Everyone is Wrong

Jonas DoerrOpinions Columnist 

Behind the Minnesota Nice don’t-rock-the-boat you-have-your-way-I’ll-have-mine mindset prevalent here, there lurks something awful. Something dastardly. Something, shall I say, ignominious. 

People disagree.

There. I said it. If you disagree, well, you proved me right. While we might not be so bold as to tell each other face-to-face, sometimes we have dissenting opinions about matters as trivial as the best sports team to essential questions like human rights. Although our only outlet may be the anonymity of Yik Yak, the disagreement is still there.

But is anyone right? Or, just maybe, is no one at all?

Some might say that everyone has their own truth – that whatever one perceives is true to that person, and that there is no universal truth because individuals create their own. They’re wrong, and even if they’re not, it would be better to act like they are.

Truth exists outside of everything human beings can perceive. It is not relative to the individual. Emotions, opinions, and feelings are, but a student perceiving Frost-Your-Owns to be heavenly does not mean the cookies are made of angel wings instead of flour, sugar, and more sugar.

And we wouldn’t want truth to be relative, anyways. If everyone has their own truth, no one has a good reason to tell someone else they are wrong. I would have no reason to tell someone not to spray paint our lovely sign on College Avenue as Gustavus A-doofus College, because although it might seem wrong to me, it could be an amazing social good for them.

I couldn’t even tell them it was funny, because yes, it’s funny to me, but maybe not in their truth. Perhaps in their truth I don’t even think it was funny – my laughter is only the undeserved persecution all vandalizers of signs must endure.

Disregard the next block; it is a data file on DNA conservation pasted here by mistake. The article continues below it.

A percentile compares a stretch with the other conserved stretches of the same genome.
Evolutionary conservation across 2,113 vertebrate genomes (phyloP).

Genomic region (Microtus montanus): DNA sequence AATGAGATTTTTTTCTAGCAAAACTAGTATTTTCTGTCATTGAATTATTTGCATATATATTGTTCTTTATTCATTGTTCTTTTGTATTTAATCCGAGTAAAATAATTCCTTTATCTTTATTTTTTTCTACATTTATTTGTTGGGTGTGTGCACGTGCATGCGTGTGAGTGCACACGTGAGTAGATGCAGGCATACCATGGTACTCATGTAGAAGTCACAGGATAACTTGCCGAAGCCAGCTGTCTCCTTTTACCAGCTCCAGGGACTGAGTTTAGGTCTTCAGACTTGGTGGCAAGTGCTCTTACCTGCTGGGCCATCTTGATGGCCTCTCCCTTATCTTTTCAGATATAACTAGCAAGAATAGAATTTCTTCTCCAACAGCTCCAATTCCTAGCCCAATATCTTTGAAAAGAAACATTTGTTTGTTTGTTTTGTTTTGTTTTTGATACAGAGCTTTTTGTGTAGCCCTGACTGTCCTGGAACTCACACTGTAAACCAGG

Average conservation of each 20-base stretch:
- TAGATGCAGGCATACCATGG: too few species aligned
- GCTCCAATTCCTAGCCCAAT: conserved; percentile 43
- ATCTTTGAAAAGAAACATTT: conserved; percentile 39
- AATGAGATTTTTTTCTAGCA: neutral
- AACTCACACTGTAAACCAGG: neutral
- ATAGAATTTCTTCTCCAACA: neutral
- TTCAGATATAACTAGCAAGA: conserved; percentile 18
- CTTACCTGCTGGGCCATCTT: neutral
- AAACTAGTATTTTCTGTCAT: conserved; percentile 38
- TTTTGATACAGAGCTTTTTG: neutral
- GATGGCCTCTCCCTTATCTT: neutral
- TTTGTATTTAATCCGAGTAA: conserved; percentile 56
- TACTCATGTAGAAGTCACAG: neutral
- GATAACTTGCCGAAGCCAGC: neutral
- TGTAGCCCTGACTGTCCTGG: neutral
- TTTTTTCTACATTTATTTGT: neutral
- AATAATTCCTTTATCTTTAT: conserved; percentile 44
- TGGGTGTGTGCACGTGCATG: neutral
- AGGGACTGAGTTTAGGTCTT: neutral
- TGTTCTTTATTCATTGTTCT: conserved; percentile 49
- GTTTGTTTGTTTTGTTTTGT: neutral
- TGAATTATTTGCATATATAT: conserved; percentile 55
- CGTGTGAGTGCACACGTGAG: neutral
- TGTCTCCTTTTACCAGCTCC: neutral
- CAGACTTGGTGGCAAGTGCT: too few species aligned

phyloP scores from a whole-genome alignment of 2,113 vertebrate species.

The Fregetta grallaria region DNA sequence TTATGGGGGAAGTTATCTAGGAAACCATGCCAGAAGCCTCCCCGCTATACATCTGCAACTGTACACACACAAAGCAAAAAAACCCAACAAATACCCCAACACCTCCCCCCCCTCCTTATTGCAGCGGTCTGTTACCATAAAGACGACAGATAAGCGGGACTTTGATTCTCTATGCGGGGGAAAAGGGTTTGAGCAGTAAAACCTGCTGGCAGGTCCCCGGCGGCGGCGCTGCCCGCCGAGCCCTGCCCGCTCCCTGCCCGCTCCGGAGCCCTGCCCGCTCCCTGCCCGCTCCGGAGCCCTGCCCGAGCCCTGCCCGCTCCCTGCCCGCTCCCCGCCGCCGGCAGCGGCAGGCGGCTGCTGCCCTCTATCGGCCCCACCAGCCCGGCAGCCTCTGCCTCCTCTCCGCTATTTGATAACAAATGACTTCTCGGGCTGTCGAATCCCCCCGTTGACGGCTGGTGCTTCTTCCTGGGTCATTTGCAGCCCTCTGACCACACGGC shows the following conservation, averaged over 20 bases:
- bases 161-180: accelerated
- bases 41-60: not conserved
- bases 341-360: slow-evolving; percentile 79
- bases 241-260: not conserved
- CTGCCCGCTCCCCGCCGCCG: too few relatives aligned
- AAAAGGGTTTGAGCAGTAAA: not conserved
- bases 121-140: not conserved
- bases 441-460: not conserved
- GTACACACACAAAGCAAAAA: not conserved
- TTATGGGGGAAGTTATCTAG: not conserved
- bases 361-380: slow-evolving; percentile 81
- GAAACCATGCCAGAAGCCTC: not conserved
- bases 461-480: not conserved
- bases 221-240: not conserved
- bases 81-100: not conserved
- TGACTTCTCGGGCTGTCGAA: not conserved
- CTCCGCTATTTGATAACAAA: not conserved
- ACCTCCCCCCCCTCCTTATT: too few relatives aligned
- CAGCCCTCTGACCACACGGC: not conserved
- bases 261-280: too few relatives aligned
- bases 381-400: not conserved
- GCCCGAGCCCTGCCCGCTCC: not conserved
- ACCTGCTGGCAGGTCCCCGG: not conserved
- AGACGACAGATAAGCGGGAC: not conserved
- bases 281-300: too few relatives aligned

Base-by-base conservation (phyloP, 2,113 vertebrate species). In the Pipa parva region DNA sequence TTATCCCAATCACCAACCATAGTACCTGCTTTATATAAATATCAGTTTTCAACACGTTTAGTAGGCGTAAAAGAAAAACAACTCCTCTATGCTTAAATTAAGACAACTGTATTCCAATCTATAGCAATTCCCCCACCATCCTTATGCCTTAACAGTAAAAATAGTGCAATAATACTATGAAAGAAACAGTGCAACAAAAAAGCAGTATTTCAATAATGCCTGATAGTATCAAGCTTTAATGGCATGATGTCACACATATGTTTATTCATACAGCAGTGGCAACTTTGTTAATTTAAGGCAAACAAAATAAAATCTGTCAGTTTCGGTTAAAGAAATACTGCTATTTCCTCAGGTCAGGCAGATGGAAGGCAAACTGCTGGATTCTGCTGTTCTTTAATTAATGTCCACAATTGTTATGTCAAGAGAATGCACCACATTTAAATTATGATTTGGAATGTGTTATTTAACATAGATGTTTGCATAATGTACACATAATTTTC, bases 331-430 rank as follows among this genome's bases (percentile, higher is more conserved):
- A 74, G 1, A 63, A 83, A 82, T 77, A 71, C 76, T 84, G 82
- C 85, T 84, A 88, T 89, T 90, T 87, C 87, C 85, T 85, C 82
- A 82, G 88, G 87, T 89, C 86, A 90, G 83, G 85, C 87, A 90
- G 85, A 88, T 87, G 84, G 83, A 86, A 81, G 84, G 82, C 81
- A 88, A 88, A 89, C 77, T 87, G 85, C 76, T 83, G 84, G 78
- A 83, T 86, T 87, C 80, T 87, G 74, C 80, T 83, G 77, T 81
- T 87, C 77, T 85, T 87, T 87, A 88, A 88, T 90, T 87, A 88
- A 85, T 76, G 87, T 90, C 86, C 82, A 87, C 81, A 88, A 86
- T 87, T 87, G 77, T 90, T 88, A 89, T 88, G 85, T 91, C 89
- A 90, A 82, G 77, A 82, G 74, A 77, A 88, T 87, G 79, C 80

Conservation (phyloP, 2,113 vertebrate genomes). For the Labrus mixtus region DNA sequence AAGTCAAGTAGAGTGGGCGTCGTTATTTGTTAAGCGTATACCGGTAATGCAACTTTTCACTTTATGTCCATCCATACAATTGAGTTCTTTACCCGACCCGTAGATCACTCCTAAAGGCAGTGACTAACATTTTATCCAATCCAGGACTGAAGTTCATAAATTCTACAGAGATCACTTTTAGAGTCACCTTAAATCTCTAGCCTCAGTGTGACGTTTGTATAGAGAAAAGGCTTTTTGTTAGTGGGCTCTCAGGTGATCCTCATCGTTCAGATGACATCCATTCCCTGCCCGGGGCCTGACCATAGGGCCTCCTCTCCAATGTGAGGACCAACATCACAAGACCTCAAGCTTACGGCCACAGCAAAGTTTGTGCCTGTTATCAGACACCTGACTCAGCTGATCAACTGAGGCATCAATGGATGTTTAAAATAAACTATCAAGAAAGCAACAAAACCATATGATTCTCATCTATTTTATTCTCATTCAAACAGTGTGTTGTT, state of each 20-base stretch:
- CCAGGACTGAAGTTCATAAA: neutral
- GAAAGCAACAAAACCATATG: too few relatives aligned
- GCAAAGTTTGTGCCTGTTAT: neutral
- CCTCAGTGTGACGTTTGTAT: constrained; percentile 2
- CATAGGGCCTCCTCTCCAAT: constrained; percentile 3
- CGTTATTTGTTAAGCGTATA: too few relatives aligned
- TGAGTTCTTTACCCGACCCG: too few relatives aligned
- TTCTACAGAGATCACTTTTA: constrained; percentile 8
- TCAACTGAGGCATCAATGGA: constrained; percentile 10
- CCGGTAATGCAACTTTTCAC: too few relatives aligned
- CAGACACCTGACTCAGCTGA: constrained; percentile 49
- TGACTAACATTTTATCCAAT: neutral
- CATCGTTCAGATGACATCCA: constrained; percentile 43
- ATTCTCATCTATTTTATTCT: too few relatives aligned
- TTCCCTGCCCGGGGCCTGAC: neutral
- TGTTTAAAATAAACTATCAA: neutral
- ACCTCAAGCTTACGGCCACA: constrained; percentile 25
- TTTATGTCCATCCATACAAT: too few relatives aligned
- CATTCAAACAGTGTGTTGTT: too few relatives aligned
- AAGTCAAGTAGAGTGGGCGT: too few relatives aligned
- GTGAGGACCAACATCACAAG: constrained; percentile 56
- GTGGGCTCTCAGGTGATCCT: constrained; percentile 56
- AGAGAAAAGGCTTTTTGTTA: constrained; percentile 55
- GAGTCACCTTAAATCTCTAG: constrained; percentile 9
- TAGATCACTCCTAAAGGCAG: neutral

In fact, the lack of universal truths leads to a breakdown of all communication. You can’t say the shoe is black. You can’t say the table is wooden. You can’t say “I’m hungry.”

Instead, you must say, “In my opinion the shoe is black. I perceive the table to be wooden. In my own reality, my stomach is indubitably consumed with morbid pangs of craving.”

Anyone could reply, “In my opinion, you’re not hungry,” and without a universal truth, you couldn’t say they were wrong.

We need truth to be true. Someone has to be wrong. But could everyone be wrong?

Let’s take abortion rights as an example which is a topic that is important to many people. In a statement that might anger everyone, I could say that both sides are morally right. Pro-choice supporters believe they are looking out for the rights of women. Pro-life supporters believe they are protecting infants. Both choices, in a vacuum, are admirable.

While everyone would agree that women’s rights and protecting infants are good, both sides disagree for a variety of reasons. Both sides minimize the importance of the other side’s moral choice. It is a very contentious issue, which has been divided into two distinct camps.

Is it possible the truth is somewhere in between? We are used to bottling up our disagreements. When we let them out, we amplify the problem via chalk on our sidewalks. Unless we acknowledge that the other side possesses some truth too, it’s impossible to feel anything but hate, contempt, or pity towards them.

We’ve been socialized to believe in clear-cut good and bad. Cinderella is good, the stepmother is bad. Lightning McQueen is good, Chick Hicks is bad. Shrek is good, Lord Farquaad is bad. Except that outside of stories, there are no good guys or bad guys.

As another election season wraps up, we find ourselves in an increasingly polarized country. It’s easy to surround ourselves with like-minded friends who make it easier to demonize the opposition. Yet this is not a zero-sum game; we can make things better by working together. As the students of East High School so eloquently put it, “We’re all in this together.”

There is a right. There are wrongs. And for the most part we all agree on which is which. Instead of stereotyping others’ characters based on their beliefs, we can instead seek to understand the stories making people who they are.

It’s OK to disagree. In fact, I highly recommend it if you haven’t tried it before. It’s a great way to test your beliefs, hear new perspectives, and see if there are logical reasons behind what you stand for. 

What’s crucial is separating the idea from the person. It’s OK to be unkind to ideas, but not to people: ideas never cry. Considering different perspectives helps us become more well-rounded and less extreme.

I encourage you to take some action. There’s some truth to the idea that everyone has their own truth, at least in the fact that we can only understand people by understanding where they’re coming from. So talk to someone who thinks differently than you.

Perhaps you’ll think they’re wrong. At least, then, you’ll know you’re not the only wrong one.

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